Three hours of total paralysis. an act of “sabotage” targeting radio link cables caused a massive outage that completely shut down rail traffic in northern Germany on the morning of Saturday, October 8, Deutsche Bahn said.
All high-speed and regional connections in the north of the country have been interrupted. This sabotage was aimed “essential cables for the circulation of trains”said the German company, after the partial recovery of traffic.
It would be more precisely the GSM-R radio network of trains, used for communication with drivers, but also of“central interface between trains and infrastructure” control says Der Spiegel, the first medium to mention these suspicions of sabotage. These “optical fibre wires” could have been cut “in two places”, details the German magazine. According to the newspaper Imagethe sabotage allegedly took place in Berlin and North Rhine-Westphalia, the most populous region of Germany, in the west of the country.
Thousands of travelers stranded in stations
An action targeting this type of cable would not be a first come, first served basis and would require “some knowledge” of the railway system, sources close to Deutsche Bahn point out to Imagespecifying that the federal police is in charge of the investigation.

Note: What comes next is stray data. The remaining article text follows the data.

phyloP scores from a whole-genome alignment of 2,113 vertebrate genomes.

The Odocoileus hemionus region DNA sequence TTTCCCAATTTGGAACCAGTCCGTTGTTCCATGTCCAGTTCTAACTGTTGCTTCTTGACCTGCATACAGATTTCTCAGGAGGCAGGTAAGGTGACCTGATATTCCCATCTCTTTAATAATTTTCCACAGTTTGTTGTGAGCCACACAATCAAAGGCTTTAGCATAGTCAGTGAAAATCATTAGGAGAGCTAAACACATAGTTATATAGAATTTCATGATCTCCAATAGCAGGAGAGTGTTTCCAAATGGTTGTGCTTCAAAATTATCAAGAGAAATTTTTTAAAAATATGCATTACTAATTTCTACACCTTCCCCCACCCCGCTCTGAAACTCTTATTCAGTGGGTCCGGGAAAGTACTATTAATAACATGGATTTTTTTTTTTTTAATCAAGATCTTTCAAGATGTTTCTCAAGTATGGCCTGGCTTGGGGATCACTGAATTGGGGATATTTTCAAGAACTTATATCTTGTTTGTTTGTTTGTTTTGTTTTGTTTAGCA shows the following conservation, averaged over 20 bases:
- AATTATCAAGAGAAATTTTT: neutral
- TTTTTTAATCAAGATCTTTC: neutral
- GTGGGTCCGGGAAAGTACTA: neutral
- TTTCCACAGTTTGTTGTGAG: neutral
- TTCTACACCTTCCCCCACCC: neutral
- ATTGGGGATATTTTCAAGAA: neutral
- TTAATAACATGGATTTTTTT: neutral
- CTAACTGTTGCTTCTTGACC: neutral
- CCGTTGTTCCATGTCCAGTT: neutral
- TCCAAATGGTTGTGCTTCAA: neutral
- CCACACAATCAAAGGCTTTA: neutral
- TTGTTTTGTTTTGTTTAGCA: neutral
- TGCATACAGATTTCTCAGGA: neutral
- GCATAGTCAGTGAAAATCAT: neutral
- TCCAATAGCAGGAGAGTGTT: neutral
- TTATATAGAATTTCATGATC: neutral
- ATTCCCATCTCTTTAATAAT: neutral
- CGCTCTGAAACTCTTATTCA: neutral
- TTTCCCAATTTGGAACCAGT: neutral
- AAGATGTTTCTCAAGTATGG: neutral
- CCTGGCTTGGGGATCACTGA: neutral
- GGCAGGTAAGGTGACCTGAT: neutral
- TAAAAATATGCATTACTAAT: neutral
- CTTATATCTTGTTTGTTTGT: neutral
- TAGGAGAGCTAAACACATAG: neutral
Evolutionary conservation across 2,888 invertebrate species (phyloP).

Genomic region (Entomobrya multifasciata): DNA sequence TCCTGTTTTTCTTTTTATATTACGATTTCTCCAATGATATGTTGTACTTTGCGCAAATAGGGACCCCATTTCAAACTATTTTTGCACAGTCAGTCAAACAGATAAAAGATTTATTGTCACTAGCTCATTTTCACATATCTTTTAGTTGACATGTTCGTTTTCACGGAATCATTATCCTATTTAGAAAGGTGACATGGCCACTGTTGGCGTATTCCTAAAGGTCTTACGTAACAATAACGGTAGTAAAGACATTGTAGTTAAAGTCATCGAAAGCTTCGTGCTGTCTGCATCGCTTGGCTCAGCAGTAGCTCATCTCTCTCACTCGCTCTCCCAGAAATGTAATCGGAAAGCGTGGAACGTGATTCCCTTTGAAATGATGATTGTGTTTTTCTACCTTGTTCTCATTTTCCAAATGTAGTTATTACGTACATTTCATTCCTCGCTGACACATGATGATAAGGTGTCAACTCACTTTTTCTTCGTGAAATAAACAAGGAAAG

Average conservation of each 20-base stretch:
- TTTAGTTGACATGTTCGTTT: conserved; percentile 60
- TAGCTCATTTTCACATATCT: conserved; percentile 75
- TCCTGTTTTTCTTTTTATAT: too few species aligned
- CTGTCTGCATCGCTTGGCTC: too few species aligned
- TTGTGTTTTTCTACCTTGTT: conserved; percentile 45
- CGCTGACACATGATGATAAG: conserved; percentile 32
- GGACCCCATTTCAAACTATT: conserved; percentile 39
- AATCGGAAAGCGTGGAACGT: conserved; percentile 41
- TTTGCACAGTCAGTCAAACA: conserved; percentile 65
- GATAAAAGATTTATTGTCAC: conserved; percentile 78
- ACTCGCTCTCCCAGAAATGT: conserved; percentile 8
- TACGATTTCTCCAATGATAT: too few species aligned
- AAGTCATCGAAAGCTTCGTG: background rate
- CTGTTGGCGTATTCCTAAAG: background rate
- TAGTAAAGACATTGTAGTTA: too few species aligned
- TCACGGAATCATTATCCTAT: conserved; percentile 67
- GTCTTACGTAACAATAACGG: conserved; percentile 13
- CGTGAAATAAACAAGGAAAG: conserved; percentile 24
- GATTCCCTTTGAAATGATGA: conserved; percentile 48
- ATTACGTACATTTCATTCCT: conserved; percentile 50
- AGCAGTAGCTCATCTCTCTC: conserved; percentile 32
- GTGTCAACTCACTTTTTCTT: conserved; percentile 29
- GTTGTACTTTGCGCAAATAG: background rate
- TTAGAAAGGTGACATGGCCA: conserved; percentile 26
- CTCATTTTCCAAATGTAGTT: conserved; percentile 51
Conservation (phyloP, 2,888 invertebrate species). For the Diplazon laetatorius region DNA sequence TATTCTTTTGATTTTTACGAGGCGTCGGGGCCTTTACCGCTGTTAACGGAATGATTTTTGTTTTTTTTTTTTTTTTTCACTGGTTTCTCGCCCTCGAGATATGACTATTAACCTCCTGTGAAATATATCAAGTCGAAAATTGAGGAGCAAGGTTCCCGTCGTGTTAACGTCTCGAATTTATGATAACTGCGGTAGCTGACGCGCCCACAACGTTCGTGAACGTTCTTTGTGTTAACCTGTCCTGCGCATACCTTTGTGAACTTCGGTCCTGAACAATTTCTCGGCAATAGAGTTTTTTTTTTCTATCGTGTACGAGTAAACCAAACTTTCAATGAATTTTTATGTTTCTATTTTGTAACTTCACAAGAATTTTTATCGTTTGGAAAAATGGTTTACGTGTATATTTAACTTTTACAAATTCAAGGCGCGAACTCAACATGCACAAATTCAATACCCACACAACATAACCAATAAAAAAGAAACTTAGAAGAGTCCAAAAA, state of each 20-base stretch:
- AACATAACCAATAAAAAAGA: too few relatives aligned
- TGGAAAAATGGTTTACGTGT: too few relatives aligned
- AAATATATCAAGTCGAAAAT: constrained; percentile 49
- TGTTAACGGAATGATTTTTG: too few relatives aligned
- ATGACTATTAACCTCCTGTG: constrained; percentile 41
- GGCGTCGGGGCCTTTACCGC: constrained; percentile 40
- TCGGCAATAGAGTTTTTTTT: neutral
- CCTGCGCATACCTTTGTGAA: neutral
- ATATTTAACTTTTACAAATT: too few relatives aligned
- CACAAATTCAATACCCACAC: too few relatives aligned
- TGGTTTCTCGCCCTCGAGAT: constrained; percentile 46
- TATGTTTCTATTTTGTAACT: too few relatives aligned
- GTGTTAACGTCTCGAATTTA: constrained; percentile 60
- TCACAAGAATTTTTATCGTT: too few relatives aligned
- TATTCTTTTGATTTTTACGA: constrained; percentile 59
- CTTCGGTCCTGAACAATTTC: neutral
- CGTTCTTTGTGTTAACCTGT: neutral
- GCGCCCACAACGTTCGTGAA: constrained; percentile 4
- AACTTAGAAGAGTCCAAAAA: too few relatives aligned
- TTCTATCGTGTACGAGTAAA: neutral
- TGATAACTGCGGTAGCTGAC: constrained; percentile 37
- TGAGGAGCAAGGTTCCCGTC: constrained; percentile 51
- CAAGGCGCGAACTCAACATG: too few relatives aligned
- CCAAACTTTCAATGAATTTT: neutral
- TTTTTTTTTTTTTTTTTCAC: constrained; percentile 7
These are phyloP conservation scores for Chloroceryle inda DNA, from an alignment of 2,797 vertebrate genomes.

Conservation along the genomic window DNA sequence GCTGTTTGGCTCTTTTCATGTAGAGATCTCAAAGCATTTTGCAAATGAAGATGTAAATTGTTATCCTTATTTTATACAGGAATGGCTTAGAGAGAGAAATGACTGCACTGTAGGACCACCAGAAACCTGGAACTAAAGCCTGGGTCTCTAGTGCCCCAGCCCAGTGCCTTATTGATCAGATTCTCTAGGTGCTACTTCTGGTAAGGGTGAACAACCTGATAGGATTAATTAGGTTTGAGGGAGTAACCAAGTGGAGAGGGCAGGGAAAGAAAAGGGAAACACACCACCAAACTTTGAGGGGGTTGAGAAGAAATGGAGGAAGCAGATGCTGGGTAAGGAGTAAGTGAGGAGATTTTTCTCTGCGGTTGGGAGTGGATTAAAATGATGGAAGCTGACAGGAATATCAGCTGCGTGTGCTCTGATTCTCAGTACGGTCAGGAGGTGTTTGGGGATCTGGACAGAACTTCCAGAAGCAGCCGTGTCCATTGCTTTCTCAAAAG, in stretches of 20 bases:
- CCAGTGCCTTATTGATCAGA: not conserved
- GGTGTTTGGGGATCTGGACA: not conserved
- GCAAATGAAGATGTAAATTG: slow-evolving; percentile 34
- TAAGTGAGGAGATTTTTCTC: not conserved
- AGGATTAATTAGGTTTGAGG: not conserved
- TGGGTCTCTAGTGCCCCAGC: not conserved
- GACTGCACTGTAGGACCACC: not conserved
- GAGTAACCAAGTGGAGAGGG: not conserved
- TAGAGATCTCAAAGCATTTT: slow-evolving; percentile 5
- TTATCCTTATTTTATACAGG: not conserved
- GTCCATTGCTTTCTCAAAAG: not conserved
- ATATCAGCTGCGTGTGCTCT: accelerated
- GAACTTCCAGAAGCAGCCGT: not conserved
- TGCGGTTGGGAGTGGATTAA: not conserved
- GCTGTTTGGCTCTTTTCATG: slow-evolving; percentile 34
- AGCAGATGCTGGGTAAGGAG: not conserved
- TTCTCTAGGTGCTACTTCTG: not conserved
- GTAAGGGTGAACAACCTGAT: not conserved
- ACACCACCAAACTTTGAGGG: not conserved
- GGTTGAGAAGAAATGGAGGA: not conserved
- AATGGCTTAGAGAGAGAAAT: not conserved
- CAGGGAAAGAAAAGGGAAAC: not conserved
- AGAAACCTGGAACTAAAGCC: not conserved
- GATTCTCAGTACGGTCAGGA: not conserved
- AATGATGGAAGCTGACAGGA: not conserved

The incident caused, in particular, the interruption of connections between Berlin and certain regions in the west and north of the country, such as Schleswig-Holstein, the cities of Hamburg and Bremen, or even Lower Saxony and part of the Rhineland. Westphalia. The Berlin-Amsterdam connection has also been suspended.
Thousands of travelers were thus stranded at the stations on Saturday morning. Cancellations and delays during the day were still to be expected, despite the restoration of connections, the German railway company warned.
An aging rail network
The Deutsche Bahn company is regularly singled out for numerous delays on its lines. Thus it had announced, at the beginning of September, that it would have to carry out a titanic work, with the replacement of 137,000 concrete sleepers, to improve its tracks.
The derailment of a train in the Bavarian Alps in early June, killing five people and injuring more than 40, tragically illustrated the poor state of German lines, linked to years of underinvestment. These failures go down all the more badly as the government has in recent months encouraged Germans, big car fans, to take the train.
Experimented throughout the summer in Germany, a €9 monthly ticket that allows travel on the entire German network, except high-speed trains, has been a huge success, with approximately 52 million tickets sold.